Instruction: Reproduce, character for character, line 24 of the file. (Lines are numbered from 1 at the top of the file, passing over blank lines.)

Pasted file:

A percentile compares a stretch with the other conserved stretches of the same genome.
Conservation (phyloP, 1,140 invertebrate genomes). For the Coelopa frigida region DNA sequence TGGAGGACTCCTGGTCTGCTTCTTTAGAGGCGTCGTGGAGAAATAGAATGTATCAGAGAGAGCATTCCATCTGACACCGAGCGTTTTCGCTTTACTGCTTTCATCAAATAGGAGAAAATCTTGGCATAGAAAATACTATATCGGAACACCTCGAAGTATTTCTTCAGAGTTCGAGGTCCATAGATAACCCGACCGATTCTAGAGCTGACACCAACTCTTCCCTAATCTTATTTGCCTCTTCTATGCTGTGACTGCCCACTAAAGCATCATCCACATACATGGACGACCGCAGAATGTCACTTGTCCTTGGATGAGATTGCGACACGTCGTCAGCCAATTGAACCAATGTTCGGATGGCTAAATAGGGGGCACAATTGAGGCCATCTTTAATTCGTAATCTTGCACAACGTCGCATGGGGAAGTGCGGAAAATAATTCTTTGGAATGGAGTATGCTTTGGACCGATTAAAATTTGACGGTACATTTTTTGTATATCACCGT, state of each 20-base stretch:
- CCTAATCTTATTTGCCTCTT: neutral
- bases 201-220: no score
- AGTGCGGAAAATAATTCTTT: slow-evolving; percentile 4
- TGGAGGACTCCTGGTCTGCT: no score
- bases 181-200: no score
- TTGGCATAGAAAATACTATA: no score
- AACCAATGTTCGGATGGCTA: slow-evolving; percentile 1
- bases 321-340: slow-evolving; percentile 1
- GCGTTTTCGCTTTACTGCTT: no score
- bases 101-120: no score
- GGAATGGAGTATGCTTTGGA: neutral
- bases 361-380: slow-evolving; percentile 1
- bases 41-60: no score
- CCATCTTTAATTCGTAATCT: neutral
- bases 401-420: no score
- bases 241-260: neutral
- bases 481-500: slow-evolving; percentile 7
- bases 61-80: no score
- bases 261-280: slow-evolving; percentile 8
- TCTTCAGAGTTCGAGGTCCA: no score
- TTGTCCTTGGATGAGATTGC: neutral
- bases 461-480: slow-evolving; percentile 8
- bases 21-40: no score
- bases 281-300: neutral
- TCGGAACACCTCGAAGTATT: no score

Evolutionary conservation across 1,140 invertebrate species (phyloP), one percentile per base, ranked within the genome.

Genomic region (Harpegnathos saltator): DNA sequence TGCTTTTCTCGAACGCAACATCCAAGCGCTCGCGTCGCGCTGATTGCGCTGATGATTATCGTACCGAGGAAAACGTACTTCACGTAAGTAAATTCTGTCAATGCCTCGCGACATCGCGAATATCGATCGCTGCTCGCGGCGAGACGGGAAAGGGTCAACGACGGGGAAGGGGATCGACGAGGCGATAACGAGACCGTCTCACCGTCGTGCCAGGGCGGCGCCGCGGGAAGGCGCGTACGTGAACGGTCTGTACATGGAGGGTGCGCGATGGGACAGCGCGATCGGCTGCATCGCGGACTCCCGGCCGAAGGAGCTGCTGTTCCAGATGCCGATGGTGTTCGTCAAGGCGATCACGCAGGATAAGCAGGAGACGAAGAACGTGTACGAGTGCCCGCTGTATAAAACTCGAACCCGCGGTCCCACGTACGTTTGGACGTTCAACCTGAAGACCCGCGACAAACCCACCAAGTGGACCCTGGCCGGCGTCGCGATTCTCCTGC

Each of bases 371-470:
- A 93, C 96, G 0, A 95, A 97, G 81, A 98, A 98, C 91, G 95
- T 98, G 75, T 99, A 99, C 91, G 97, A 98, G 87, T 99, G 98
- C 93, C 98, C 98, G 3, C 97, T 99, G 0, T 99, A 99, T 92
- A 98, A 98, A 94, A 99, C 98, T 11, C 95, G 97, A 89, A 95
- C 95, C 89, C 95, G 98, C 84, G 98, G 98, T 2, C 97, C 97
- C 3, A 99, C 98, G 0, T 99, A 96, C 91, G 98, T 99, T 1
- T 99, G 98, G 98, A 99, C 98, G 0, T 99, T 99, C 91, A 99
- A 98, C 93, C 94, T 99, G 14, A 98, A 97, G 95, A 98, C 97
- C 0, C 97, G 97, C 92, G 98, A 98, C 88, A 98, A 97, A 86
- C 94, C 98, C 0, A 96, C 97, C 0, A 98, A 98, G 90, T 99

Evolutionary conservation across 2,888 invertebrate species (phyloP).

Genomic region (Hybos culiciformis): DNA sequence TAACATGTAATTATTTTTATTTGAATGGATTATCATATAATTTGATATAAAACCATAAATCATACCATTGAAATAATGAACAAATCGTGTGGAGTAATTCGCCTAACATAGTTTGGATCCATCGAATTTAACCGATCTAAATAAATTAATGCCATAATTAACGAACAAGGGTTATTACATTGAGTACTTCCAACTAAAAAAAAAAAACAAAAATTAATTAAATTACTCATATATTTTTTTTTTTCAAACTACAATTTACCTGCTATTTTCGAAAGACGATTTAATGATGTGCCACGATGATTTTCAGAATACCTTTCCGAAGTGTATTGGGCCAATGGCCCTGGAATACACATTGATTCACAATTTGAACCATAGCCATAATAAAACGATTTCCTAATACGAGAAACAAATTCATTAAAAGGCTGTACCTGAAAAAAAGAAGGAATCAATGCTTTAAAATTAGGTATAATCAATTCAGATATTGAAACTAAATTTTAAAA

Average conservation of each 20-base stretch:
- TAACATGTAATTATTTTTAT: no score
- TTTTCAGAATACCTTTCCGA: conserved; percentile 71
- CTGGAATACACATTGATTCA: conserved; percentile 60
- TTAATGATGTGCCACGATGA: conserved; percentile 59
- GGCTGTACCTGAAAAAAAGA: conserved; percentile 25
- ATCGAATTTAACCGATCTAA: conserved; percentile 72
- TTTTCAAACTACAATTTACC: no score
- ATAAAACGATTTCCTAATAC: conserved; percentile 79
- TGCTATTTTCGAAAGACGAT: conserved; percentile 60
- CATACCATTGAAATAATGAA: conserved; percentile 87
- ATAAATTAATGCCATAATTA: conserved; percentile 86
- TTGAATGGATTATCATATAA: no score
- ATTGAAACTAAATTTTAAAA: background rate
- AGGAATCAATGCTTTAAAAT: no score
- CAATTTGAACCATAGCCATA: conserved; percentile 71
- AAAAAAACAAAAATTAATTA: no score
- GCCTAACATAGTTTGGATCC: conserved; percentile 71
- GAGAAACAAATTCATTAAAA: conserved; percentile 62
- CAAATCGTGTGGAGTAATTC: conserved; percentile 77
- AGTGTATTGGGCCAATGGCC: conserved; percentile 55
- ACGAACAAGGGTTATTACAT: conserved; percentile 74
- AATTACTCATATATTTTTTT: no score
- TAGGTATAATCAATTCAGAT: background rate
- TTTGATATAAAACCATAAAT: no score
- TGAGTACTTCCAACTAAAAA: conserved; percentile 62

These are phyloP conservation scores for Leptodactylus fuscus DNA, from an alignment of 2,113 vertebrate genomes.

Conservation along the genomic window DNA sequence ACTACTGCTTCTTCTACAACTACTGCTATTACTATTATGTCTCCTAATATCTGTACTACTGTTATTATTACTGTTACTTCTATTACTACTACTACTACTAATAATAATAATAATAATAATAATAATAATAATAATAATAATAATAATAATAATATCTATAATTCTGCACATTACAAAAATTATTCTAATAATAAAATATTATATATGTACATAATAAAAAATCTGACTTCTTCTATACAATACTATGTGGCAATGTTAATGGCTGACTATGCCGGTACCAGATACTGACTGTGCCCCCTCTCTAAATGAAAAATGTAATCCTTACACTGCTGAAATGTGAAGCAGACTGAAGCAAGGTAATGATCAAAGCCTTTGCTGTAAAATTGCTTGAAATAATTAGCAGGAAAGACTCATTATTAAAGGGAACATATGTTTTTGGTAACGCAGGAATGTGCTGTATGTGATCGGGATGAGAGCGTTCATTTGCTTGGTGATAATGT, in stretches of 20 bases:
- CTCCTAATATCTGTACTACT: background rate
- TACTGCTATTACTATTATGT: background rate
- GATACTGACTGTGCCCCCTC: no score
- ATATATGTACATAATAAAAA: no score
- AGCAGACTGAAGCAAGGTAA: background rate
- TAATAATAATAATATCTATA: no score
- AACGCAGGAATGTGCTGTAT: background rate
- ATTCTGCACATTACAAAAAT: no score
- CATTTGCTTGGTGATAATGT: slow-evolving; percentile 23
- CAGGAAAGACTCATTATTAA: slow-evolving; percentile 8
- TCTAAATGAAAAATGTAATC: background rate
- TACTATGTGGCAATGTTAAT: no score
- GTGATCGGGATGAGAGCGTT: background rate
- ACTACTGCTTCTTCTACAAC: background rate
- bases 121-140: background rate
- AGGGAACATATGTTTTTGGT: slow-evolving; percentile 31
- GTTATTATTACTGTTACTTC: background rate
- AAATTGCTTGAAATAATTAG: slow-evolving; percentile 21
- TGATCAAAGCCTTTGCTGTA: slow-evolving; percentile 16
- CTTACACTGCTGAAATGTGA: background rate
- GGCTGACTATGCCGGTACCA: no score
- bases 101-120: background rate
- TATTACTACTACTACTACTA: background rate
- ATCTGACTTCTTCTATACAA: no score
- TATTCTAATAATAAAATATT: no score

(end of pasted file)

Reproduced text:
- bases 461-480: slow-evolving; percentile 8